There's nothing like the reward of introducing someone to fishing. Some years ago I had the opportunity to take a friend's son fishing for the first time. I was excited by the prospect of teaching someone to fish outside of my own kids.
I live on a hobby farm with a small lake that is a moderate hike through the woods behind my place. I usually take my daughters back to fish and swim from shore, and this time we brought our friend Bailey to join us.
I always want it to be FUN for the kids first and foremost, so we start with a quick swim to cool off after a sweltering hike that I hack out with my machete on the rarely-used trails. Even though the shore is rocky and the first 15 feet are weedy, we escaped the heat with a brisk dip as usual, and then settled in to fish.
In less than an hour he and my daughters Emily and Hannah caught a stringer of panfish. The kids were elated. All I did was bait hooks and retrieve fish, and I watched Bailey catch a perch, then several sunfish and crappies, and finally a largemouth bass on an epic first day out. Then we all happily swam again.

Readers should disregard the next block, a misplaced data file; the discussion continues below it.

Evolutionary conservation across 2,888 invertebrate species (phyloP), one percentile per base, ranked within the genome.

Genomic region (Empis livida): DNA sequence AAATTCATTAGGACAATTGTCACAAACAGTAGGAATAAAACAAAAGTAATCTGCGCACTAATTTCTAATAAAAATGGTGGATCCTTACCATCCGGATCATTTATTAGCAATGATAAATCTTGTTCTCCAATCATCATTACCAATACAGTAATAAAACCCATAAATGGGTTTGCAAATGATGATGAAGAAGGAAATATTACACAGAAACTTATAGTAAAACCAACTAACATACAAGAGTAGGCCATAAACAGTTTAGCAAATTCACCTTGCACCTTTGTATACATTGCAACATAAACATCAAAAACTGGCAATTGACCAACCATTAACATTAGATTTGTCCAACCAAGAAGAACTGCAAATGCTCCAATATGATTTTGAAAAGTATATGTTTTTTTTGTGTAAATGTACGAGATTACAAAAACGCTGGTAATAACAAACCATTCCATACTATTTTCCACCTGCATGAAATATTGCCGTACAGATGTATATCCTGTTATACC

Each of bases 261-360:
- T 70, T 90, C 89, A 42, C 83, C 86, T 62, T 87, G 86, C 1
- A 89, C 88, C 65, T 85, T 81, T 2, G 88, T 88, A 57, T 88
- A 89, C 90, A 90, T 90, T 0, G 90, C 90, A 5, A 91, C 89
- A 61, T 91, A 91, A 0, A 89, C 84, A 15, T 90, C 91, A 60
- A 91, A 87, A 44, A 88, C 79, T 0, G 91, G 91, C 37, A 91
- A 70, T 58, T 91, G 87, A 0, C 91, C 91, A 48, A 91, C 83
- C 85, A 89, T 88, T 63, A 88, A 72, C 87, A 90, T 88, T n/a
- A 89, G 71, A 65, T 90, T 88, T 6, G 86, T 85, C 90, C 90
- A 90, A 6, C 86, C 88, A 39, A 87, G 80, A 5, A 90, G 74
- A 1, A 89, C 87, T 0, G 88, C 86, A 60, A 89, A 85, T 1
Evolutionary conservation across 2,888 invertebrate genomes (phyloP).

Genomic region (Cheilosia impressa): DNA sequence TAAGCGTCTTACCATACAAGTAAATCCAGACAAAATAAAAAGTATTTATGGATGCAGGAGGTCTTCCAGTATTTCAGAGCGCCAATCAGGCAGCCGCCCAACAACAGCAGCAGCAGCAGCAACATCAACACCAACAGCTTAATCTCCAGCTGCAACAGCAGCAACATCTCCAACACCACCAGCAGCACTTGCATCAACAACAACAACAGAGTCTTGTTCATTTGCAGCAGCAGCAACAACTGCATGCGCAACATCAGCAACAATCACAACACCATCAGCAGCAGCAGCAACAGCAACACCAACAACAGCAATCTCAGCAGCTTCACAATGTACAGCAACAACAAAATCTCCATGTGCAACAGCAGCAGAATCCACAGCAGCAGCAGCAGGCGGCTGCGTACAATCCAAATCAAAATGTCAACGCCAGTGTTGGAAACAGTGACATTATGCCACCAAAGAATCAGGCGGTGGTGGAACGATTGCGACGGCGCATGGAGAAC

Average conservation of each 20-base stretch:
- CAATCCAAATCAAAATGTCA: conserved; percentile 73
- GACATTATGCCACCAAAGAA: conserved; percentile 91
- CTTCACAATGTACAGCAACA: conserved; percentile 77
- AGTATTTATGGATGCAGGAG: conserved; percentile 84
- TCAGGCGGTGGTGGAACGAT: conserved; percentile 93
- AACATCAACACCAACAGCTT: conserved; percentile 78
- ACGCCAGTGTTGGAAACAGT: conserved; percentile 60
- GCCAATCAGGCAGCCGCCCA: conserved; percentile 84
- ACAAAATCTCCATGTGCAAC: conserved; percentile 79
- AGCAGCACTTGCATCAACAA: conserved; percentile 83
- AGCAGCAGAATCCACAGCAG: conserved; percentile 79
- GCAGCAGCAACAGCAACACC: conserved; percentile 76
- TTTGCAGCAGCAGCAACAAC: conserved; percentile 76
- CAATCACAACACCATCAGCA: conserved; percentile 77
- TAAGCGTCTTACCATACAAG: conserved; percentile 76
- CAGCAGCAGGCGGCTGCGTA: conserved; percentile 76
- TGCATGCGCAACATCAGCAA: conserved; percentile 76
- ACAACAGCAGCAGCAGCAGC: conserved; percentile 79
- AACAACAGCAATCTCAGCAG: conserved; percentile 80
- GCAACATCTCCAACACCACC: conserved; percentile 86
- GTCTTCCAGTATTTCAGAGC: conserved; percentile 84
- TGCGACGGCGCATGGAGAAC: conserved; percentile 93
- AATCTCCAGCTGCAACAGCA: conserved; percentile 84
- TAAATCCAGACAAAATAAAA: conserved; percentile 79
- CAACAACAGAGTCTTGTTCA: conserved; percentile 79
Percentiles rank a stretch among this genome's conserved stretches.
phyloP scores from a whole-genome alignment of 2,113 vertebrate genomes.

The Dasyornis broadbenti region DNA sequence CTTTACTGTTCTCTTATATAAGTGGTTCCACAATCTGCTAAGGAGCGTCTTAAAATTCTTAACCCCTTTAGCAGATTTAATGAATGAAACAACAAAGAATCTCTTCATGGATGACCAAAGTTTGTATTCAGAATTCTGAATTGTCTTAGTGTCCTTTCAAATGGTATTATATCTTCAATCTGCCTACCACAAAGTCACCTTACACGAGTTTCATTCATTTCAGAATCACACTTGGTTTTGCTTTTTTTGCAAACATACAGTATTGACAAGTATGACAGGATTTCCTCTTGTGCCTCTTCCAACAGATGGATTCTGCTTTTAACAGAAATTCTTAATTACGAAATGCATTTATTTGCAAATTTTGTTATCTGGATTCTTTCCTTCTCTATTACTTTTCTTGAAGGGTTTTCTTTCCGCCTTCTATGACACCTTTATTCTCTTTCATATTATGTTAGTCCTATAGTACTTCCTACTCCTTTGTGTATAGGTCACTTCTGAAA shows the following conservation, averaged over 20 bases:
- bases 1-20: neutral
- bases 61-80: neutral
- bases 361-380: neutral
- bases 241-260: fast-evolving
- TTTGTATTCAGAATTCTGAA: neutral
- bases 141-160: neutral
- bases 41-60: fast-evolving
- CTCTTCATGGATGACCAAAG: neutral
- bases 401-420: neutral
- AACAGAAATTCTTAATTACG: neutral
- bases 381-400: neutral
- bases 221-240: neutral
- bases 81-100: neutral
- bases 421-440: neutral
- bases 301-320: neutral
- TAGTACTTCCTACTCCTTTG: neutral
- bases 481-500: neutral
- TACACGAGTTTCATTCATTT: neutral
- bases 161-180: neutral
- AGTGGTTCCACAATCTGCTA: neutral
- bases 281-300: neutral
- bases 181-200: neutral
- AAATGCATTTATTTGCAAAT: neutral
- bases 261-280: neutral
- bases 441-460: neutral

I had to pull him aside afterward and let him know that this bite was exceptional, and that fishing would generally be slower than this and sometimes outright dead. That he should be prepared for brutal conditions at times but to always endure it and go fish.
Fast forward a decade or so, and I found myself with a new opportunity. My daughter's boyfriend, Philipo Dyauli, is from Tanzania and mentioned to me that he had never fished. He recently graduated from college, so I gave him a fishing rod and tackle box as a graduation present.
I chose to invite him to my family's annual Father's Day fishing outing to present him with his gift. He and my daughter Emily were a bit late getting to my nephew's place on the lake that day, but he eagerly marched to the end of the dock with me to give it a try. I put a nightcrawler on his line and demonstrated to him the method I used, and showed him how the slip bobber worked and how to cast.
Like all beginners, his casting was awkward and stilted at first. I insisted he would get the hang of it in no time. He did get better, but our time was limited and he never did get a bite. I assured him we would do it right the next time, and we penciled in a date for him to come out to the farm.